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"We Tibetans are looking for a legitimate and meaningful autonomy, an arrangement that would enable Tibetans to live within the framework of the People’s Republic of China."

Xinjiang: China’s Palestine

August 6, 2009

by S.K. Dutta
Mainstream, (India) Vol XLVII, No 33
August 1, 2009

The recent violence in Xinjiang or former East
Turkmenistan, which has left more than 150 dead,
is just the tip of the iceberg as to what is
happening inside China. China is a country which
survives under the iron curtain where the press
and free thought processes are censored. People
are not allowed to assemble together in social
groups. No one is allowed to speak against the
government’s policies. The conditions of the
ethnic minorities, whether Tibetans, Manchus,
Mongols or the Uighurs, are nothing but terrible
since the Red Revolution of the late 1940s and
the Cultural Revolution from 1966 to 1976. China
has followed a Han cultural policy under which
the non-Chinese areas of the country have been
transformed into Han Chinese areas through
systematic ethnic cleansing; thereby the ethnic
Tibetans, Uighurs, Manchus and Mongols have been
reduced into minorities in their own ancient homelands.

The political expansion of China started between
the First and Second World Wars and it continued
till the early 1960s. Under this process
independent nation-states were systematically
annexed by the Han Chinese regime with active or
tacit support of the West. Between the last two
World Wars China annexed independent
nation-states like East Turkmenistan or
present-day Xinjiang, Inner Mongolia and
Manchuria. Under the same policy it annexed Tibet
in the mid-fifties. As such, to trace the
problems of present-day Xinjiang one has to go
back to the historical past of the late 1920s and
1930s when Xinjiang was an independent country of
East Turkmenistan that was forcefully occupied by
China. Since its annexation China has
systema-tically changed the demographic ratio of
Xinjiang’s population. Han Chinese now account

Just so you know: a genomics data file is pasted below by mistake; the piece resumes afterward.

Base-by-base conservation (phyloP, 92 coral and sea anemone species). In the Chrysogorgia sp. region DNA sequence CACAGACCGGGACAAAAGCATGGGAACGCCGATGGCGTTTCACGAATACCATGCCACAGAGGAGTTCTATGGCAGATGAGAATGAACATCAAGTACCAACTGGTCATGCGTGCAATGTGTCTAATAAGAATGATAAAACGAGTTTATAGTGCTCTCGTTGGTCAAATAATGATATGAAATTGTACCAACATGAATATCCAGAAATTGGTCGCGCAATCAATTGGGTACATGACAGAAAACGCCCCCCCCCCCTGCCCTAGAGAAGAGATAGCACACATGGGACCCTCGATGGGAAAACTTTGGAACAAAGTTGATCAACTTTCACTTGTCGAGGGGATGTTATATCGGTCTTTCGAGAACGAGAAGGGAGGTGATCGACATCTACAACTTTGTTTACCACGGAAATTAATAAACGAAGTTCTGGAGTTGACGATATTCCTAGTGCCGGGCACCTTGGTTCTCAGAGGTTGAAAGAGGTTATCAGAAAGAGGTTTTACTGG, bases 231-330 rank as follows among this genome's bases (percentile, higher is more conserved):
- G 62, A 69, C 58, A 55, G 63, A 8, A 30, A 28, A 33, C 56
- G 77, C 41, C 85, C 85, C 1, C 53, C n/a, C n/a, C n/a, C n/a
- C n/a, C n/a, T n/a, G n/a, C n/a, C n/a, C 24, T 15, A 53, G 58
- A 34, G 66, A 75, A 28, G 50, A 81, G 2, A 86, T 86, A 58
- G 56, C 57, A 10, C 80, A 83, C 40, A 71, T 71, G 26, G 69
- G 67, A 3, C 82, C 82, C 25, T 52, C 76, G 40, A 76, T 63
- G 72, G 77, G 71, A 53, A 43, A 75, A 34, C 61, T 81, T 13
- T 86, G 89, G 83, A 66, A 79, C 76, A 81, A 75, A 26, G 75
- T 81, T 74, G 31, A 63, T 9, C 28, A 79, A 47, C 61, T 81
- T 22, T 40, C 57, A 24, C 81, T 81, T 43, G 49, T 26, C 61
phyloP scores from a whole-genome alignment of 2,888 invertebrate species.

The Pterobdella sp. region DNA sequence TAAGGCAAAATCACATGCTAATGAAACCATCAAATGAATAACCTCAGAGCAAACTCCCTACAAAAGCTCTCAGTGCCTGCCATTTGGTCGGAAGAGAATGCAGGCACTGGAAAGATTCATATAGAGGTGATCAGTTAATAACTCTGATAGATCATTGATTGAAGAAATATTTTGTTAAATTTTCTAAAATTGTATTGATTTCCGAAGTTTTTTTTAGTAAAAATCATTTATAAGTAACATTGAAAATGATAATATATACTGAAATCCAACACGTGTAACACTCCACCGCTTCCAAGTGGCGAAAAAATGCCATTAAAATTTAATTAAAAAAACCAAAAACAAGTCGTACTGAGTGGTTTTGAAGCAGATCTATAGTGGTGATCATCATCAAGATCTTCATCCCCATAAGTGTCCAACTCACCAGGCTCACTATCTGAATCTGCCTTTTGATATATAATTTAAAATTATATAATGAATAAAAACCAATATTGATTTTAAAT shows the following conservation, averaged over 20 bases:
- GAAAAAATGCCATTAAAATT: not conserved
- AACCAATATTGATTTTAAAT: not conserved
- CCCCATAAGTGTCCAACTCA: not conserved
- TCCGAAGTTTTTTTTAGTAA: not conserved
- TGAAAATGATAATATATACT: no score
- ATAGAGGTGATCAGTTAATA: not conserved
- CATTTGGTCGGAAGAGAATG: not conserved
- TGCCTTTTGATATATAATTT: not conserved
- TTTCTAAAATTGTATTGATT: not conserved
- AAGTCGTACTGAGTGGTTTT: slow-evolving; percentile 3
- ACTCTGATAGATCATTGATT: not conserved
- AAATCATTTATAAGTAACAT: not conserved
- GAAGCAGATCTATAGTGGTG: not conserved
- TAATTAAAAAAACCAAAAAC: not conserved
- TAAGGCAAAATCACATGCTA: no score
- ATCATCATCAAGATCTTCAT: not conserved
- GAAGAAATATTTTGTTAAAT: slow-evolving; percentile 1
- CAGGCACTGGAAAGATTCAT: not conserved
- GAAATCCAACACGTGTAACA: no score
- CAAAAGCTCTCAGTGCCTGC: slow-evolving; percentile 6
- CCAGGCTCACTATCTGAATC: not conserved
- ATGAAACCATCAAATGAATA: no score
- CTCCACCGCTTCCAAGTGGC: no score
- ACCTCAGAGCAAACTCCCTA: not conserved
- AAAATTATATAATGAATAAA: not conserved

for half the province’s 21 million population
from seven per cent in the 1953 census. Since the
province is very rich in natural resources like
iron, oil, natural gas, gold, coal, uranium as
well as water, power, forest etc. mainland China
has pumped a huge amount of investment into the
province with proper transfer of Han Chinese into
the area resulting in discrimination and
political and cultural repression of the ethnic Uighur population.

Unofficial estimates put the ratio of Han Chinese
versus Uighurs at 3:2; in the case of greater
Tibet it is still worse: there the ratio is 6:4;
in the case of Inner Mongolia the ratio for Han
Chinese versus Mongols is 4:3 and for Manchuria
it is 6:1 for Han Chinese versus Manchus. Such a
systematic ethnic cleansing has taken place in
greater China in the last seventy years or so.
The whole process has been achieved in a very
systematic manner through the use of brutal
police force with full press censorship and iron
curtain. So what was seen recently in Xinjiang
was the explosion of that simmering volcano which
has been on the boil since the capture of Xinjiang in the early 20th century.

The case of Xinjiang is very similar to that of
Tibet: it is a fight for freedom and independence
from forcible annexation, social, economic,
religious and political domination and
exploi-tation. Perhaps the Xinjiang case becomes
more complex as it has a religious overtone to
it. Here the fight is between the Sunni Muslim
Uighurs and the Buddhist Han Chinese. Things are
getting more and more explosive in Xinjiang with
every passing day as the Al-Qaeda and the Taliban
have made their huge presence among the ethnic
Uighurs actively supported and aided by the ISI